Taking a step back, Ravi Varadarajan, an Atrenta fellow, noted that 2.5D is an intermediate step on the path to true 3D heterogeneous integration with multiple dies stacked on top of each other. “2.5D is the ability to stack existing dies on top of a passive interposer – it could even be an active interposer die. You could stack multiple dies on top of an interposer die, which is acting primarily as an interconnect medium to connect signals between the dies. Ideally, you could have these dies that are stacked on top of the interposer in heterogeneous technologies – you could have one that is in 28nm, you could have an IP or a die in 40nm technology stacked on top of an interposer die, which is also a completely different technology node.”

The limitation of a 2.5D architecture becomes apparent when an entire die has to communicate to the interposer through bonding pads and the bump pins.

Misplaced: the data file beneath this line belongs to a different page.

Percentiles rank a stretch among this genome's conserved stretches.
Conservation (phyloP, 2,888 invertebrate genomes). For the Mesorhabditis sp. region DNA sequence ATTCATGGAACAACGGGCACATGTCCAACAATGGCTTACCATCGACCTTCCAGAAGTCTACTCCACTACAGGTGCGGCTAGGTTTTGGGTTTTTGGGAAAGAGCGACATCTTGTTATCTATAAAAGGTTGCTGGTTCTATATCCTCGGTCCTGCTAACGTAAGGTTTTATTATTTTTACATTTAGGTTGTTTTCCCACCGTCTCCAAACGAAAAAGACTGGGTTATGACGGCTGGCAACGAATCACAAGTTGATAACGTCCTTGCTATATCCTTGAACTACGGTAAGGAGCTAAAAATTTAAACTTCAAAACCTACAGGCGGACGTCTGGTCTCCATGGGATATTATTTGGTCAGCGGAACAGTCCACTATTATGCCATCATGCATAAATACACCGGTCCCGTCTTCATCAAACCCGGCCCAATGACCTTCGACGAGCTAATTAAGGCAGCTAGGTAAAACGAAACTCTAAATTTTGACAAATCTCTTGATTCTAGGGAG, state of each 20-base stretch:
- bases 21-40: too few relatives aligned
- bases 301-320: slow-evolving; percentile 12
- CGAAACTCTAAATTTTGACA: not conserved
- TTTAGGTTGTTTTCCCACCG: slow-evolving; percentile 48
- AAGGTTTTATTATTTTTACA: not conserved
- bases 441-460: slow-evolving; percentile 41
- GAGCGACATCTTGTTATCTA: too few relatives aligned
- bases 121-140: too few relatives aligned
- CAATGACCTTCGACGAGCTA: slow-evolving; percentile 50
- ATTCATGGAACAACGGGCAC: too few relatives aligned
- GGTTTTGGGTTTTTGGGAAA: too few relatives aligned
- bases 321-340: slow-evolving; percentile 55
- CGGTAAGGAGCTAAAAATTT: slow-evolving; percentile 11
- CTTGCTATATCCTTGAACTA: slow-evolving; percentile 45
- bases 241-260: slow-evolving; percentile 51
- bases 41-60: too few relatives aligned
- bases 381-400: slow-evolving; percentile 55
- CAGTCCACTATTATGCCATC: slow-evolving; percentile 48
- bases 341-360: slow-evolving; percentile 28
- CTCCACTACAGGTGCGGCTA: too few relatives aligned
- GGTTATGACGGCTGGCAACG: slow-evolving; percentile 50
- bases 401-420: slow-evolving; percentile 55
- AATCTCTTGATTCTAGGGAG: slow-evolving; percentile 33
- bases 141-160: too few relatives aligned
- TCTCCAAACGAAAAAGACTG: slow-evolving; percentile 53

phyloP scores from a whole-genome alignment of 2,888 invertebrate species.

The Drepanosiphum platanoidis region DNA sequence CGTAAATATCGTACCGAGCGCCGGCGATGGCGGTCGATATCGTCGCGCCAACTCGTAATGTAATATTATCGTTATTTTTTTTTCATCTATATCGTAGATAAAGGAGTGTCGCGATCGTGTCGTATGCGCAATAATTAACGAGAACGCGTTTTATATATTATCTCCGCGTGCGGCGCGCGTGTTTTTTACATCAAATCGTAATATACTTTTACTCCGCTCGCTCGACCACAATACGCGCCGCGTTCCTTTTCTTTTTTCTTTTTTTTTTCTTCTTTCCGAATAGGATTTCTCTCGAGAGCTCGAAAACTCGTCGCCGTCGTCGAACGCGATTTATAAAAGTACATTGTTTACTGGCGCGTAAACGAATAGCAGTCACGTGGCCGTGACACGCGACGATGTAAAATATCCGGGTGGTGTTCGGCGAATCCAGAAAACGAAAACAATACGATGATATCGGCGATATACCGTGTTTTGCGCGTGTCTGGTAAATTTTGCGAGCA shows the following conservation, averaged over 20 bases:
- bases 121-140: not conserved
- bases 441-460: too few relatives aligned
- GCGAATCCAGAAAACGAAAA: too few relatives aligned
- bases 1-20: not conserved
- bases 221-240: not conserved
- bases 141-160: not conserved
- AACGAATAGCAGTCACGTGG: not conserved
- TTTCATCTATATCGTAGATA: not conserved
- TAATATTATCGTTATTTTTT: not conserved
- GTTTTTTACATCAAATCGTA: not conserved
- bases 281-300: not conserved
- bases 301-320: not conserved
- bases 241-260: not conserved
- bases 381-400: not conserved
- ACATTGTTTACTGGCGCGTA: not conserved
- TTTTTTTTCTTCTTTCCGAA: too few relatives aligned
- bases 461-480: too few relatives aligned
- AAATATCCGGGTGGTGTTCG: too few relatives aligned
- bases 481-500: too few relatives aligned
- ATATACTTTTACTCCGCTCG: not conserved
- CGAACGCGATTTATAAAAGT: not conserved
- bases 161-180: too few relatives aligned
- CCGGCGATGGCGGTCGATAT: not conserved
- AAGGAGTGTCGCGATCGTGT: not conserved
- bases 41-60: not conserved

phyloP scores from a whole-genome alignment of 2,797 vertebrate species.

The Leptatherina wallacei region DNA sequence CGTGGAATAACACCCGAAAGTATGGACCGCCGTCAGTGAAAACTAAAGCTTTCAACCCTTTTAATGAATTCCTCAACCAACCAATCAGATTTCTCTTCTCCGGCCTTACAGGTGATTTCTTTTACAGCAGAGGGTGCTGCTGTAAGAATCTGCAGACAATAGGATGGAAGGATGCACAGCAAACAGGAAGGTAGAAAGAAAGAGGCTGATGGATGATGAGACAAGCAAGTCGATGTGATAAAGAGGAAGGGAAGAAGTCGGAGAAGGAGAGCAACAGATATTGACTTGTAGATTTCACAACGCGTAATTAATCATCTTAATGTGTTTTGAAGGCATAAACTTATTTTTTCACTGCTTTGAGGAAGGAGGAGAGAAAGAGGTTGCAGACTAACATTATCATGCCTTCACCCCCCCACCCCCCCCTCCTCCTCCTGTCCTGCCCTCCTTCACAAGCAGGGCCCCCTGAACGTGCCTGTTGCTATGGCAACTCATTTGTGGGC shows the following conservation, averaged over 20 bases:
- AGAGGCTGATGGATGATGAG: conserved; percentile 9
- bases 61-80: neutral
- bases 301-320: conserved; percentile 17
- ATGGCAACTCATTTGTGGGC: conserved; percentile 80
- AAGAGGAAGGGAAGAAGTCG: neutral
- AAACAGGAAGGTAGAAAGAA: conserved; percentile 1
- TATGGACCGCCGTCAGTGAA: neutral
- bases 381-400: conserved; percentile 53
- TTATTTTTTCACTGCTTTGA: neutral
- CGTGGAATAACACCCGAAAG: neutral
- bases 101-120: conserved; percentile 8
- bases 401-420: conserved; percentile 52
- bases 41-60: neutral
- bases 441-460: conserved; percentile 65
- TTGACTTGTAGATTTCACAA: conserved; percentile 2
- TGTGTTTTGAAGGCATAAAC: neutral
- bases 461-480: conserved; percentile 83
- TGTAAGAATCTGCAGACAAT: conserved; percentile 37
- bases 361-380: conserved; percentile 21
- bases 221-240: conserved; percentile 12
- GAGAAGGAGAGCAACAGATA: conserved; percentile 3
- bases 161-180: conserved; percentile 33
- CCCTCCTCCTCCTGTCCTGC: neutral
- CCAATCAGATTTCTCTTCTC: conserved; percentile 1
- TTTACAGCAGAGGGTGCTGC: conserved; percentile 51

“There is going to be a physical structure that you’re going to fuse to the interposer die,” Varadarajan explained. “You’re going to account for that in the building of the IP, which is not the case if the entire SoC was on one single monolithic die. That comes into the picture and becomes a major function in terms of evaluating the cost tradeoff because the technology today. The microbumps are much wider in pitch. Even though you might have a 16nm technology, the microbump itself will have to be significantly larger in terms of dimensions and pitch. They’re going to take a sizeable area of the IP. This is where the whole notion of pathfinding becomes very important to analyze whether it even makes sense. If you have an architecture in mind and you’ve decided to go to a 2.5D implementation, deciding whether you want four dies on top of an interposer or eight dies on top of an interposer is a tradeoff that you need to be able to make fairly accurately, because that’s going to have a major impact on the cost.”